The welfare effects of peer entry in the accommodation market: The case of Airbnb

The Airbnb logo is seen on a little mini pyramid under the glass Pyramid of the Louvre museum in Paris, France, March 12, 2019. Airbnb and the Louvre museum will offer the chance to spend a night in the Louvre museum on April 30 where a contest winner with a guest will have an aperitif in front of the painting "Mona Lisa" (La Joconde) by Leonardo Da Vinci, a dinner in front of the Venus de Milo statue during a private visit and finally sleep in their own little mini pyramid under the glass Pyramid. Picture taken March 12, 2019. REUTERS/Charles Platiau - RC12045E05E0
Editor's note:

This paper is published as part of the Hutchins Center on Fiscal and Monetary Policy’s Productivity Measurement Initiative.

The Internet has greatly reduced entry and advertising costs across a variety of industries. Peer-to-peer marketplaces such as Airbnb, Uber, and Etsy currently provide a platform for small and part-time peer providers to sell their goods and services. In this paper, Chiara Farronato of Harvard Business School and Andrey Fradkin of Boston University study the determinants and effects of peer production in the market for short-term accommodation, where Airbnb is the main peer-to-peer platform and hotels are incumbent suppliers.

Since its founding in 2008, Airbnb has grown to list more rooms than any hotel group in the world. Yet Airbnb’s growth across cities and over time has been highly heterogeneous, with supply shares ranging from over 15 percent to less than 1 percent across major US cities at the end of 2014. Airbnb’s entry has also prompted policy discussion and varied regulation in many cities across the world. In order to understand Airbnb’s growth and its effects, Farronato and Fradkin propose a simple demand and supply framework where accommodations can be provided by either dedicated or flexible supply – hotels vs peer hosts. They then use data from top US cities to test the model hypotheses about the entry of peer supply, and to quantify the effects of this entry on travelers, incumbent hotels, and peer hosts. They find that Airbnb generated $41 of consumer surplus per room-night and $26 of host surplus while reducing variable hotel profits from accommodations by up to 3.7 percent. This resulted in a total welfare gain of $137 million in 2014 from Airbnb in these cities and this effect was concentrated in locations (New York) and times (New Year’s Eve) where hotel capacity was constrained.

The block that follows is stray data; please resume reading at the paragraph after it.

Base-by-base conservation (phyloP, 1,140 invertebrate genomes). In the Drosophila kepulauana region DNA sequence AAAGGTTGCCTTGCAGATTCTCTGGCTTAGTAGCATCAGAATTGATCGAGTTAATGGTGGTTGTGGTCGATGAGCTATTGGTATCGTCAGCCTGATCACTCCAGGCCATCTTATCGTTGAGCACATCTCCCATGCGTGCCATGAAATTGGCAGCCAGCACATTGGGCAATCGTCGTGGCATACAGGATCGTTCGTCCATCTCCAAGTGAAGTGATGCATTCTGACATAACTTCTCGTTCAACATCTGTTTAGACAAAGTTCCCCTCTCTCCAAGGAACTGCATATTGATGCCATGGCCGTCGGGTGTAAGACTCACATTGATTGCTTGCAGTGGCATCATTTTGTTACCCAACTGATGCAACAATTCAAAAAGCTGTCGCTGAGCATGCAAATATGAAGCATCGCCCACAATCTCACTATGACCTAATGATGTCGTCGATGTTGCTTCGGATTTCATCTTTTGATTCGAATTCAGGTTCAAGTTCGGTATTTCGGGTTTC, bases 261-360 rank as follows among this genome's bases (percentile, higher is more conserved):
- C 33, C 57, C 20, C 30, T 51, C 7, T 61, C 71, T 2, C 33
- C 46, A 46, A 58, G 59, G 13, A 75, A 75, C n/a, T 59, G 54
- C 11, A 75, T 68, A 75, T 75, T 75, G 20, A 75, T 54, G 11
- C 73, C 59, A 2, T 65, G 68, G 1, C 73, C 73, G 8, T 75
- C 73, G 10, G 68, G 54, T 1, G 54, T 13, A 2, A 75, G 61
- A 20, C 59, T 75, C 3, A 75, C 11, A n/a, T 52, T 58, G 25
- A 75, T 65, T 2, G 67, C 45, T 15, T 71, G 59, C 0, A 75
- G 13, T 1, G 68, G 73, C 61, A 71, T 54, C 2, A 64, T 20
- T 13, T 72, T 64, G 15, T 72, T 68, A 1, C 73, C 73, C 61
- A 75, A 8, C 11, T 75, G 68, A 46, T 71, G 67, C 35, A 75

This paper informs the active policy debate regarding whether and how to regulate peer-to-peer accommodations. The result favors a regulatory framework that preserves the benefits of peer production during peak demand days while achieving a broader set of objectives such as consumer protection, affordable housing and fair competition.

Read the full paper here»

Airbnb reviewed the paper to make sure that required confidential information was reported accurately, and STR reviewed the paper to verify that its data and information were accurately cited. Farronato has no material financial relationship with entities related to this research. Fradkin was previously employed by Airbnb, Inc. and holds stock in Airbnb, however the authors did not receive financial support from any firm or person with a financial or political interest in this article. Neither author is currently an officer, director, or board member of any organization with an interest in this article.